Greytown Menz Shed on West St, Greytown. PHOTO/EMILY IRELAND
Number 85-87 West St has become a bone of contention for many in the Greytown community.
It was handpicked as the spot for a multimillion-dollar cycling-inspired hospitality venue, but is already home to the Greytown Menz Shed.
And the council doesn’t want to make any hasty decisions on selling the land.
Councillors decided last week to explore options for the future of the land via an 18-month exercise.
Councillors voted for the process to start as soon as practicable, which was July 2022.
Public consultation to determine the future use of the land would happen after a detailed analysis was done and was set to be tied in with the 2023/24 annual plan process.
But the mind behind the proposed hospitality venue, Adam Blackwell, is not impressed, saying “process won over opportunity” at the council meeting.
His project, Pahikara, was first floated in November last year.
Meaning ‘bicycle’, Pahikara was a proposed $15 million hospitality complex with a boutique cinema and cycle hire.
At the time, Blackwell said the project would create 40 jobs and would make Wairarapa the “Otago of the North”.
“Having been a small business owner for nearly 30 years, I have focused on efficiency, creativity and energy to make positive things happen,” Blackwell said.
“Unfortunately for me, that style isn’t compatible with how our local governance works.
“A decision was made today to begin a consultation process that will take up to two years from now to complete; that may or may not lead to the availability of a small piece of ratepayer-owned land forming part of the footprint for my Pahikara concept.
“I didn’t do a good job of selling this idea to our town’s leaders and I apologise to Greytown for messing it up.”
He said the process the council was undertaking was “a noble idea”, but was also “expensive and complicated”.
“I believe the current generation of ratepayers and residents – especially those that live in Greytown itself – have priority.
“I remain optimistic that local governance will grow to understand that we live in an extremely special region with wonderfully successful small towns.
“Embracing strategic opportunities that propel a town forward in a way that aligns with Long-Term Plan principles should be energetically pursued, especially when the economic climate is strong.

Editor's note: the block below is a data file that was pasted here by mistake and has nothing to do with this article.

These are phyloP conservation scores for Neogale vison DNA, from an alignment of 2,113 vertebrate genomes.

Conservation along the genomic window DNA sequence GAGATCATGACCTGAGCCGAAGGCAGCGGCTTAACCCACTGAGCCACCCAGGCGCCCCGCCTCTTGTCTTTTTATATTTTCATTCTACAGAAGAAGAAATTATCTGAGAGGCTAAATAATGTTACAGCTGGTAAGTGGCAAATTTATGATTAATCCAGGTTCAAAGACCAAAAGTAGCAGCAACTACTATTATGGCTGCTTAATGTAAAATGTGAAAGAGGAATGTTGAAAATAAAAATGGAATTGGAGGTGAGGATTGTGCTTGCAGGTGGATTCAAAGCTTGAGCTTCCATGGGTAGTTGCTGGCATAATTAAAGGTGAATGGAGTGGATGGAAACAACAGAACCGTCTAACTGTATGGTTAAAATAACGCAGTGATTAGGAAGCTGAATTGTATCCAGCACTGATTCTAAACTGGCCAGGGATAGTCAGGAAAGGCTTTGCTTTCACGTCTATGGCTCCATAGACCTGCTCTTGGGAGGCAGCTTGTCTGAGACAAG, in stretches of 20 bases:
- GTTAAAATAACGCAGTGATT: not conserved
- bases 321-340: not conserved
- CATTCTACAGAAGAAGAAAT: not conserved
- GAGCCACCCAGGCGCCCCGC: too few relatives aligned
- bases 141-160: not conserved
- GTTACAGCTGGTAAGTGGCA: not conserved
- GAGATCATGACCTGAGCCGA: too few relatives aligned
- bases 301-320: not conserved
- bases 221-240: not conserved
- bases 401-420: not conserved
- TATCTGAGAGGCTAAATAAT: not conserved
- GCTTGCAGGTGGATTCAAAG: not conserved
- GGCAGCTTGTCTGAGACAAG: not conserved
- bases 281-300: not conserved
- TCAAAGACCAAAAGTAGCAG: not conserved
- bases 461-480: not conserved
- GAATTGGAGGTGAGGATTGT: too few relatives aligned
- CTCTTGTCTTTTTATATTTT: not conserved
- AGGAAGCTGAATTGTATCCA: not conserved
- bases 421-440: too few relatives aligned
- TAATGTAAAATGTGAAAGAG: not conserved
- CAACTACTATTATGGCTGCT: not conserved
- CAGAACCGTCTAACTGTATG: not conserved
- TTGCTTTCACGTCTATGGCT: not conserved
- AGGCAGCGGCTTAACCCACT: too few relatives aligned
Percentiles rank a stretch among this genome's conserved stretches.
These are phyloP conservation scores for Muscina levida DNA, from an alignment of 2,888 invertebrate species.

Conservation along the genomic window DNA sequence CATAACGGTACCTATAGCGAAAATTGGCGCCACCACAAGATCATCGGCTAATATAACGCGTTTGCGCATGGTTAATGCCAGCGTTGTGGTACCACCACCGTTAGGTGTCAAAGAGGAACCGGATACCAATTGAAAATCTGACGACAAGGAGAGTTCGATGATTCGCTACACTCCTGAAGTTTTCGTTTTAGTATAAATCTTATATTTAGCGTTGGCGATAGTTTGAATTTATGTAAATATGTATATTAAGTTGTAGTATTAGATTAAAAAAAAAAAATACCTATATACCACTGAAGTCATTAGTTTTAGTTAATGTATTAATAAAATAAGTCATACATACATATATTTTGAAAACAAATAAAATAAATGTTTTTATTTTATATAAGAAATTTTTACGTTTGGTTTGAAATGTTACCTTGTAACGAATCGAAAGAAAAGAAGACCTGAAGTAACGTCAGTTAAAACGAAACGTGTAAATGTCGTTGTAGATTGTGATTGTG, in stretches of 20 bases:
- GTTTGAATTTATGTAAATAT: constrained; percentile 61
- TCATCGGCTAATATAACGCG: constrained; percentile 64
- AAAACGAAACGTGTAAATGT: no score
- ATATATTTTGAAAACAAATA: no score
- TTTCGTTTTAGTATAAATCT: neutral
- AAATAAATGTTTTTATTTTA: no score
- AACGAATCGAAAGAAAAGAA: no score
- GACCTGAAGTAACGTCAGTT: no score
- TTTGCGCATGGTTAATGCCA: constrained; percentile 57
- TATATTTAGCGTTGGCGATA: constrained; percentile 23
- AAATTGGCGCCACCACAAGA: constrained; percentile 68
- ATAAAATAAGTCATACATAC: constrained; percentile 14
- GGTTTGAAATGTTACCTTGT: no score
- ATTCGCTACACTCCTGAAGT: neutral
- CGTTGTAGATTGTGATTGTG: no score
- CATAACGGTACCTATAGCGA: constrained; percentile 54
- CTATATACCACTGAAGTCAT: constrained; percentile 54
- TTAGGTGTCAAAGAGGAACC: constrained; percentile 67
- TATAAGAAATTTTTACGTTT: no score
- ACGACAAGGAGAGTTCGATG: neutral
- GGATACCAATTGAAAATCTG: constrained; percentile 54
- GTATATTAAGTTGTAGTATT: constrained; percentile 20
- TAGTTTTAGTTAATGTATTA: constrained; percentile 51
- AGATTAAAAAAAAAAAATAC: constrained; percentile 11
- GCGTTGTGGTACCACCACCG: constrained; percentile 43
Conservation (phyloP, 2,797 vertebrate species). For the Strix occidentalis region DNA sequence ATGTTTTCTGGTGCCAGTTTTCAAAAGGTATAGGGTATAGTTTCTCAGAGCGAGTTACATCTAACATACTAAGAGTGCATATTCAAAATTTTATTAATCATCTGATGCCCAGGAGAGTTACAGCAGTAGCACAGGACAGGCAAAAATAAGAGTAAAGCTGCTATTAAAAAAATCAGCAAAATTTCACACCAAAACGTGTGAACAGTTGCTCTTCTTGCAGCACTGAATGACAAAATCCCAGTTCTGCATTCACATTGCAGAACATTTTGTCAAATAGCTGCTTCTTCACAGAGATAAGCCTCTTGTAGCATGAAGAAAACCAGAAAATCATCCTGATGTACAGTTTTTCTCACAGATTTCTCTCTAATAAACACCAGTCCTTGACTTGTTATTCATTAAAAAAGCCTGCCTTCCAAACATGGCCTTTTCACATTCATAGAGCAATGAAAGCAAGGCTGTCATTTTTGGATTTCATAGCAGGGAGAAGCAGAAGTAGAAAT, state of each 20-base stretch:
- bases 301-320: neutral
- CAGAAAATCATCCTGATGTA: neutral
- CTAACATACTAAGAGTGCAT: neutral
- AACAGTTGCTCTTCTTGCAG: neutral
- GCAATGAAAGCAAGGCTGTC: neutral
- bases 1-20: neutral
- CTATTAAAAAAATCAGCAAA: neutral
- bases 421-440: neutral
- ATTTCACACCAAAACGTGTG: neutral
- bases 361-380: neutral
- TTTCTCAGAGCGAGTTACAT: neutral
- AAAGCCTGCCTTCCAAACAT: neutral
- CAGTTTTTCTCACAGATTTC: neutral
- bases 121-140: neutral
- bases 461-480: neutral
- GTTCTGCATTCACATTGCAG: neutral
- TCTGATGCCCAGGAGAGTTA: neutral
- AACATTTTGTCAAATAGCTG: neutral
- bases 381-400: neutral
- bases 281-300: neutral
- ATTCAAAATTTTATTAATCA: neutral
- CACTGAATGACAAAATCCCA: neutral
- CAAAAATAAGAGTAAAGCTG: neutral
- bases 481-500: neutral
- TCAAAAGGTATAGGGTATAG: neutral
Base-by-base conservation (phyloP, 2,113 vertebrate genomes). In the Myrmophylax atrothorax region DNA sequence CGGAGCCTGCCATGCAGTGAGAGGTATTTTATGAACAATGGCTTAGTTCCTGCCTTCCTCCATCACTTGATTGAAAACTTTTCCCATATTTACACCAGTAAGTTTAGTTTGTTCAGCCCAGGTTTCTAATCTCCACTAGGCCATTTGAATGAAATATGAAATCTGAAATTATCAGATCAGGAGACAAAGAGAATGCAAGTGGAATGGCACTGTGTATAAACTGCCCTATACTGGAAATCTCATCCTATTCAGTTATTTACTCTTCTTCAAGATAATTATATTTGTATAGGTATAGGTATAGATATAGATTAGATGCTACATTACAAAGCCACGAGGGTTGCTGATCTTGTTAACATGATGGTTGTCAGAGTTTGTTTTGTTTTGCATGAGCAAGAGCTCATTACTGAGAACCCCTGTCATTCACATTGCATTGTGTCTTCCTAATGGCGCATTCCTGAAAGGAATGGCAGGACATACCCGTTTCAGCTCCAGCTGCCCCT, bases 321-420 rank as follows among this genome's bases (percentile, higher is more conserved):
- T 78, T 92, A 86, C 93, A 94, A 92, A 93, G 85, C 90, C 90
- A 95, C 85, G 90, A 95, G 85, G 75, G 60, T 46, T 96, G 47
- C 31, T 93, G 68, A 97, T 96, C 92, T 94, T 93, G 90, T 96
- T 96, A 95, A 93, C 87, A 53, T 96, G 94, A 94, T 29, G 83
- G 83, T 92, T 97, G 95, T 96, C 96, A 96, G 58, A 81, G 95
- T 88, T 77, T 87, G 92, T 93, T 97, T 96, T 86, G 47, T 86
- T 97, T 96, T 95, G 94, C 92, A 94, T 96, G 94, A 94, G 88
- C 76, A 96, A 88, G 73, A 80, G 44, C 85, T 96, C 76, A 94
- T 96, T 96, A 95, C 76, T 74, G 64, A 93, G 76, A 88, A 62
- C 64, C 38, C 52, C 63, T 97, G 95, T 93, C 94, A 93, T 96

“Stifling them with archaically designed processes creates a long-term loss.”
He said he did not have the energy to wait two more years for “a distant possibility”.
“We gave it our best shot. Onwards!”
At the meeting, South Wairarapa District Council [SWDC] chief executive Harry Wilson said the council needed to follow due process with the land’s future use “so that we’re not making a decision that seems to be based on one particular option”.
Mayor Alex Beijen said there had been “a lot of miscommunication out there about what this decision is”.
“This is purely making sure that we know what the potential future use is of this land before making a decision to divest ourselves of the land.
“This has nothing to do with any proposed commercial use of this land.”
Councillor Brenda West asked if the council had a valid reason for retaining the land.
“The answer is yes,” Wilson said.
“We are holding the land for future use. It is currently being used by a community group and we are receiving a lease from a commercial property on the land.”
Greytown ward councillor Alistair Plimmer said the land use topic had brought out “bullying” behaviours in residents: those who wanted the land to be sold for commercial development, and those who wanted status quo.
“It is a very highly-charged issue in Greytown on both sides of the argument about it,” Plimmer said.
He said the process needed to begin and be completed as soon as practicable to relieve tensions in the town.
“It will show people on both sides of the argument that the council has taken this issue to heart and is progressing it.
“I do believe there is actual hurt occurring to people in town, the way comments are being made about people.”
Fellow Greytown ward councillor Leigh Hay agreed.
“This causing a lot of grief and anxiety, and given how people are feeling currently about council, I think [the process] needs to start as soon as possible.”
All councillors present agreed to commence a project plan to consider the future use of 85-87 West St next financial year.
This was subject to confirmation of a suitable budget for the plan including consultation.
The process would cost from $46,000 to $73,000. — NZLDR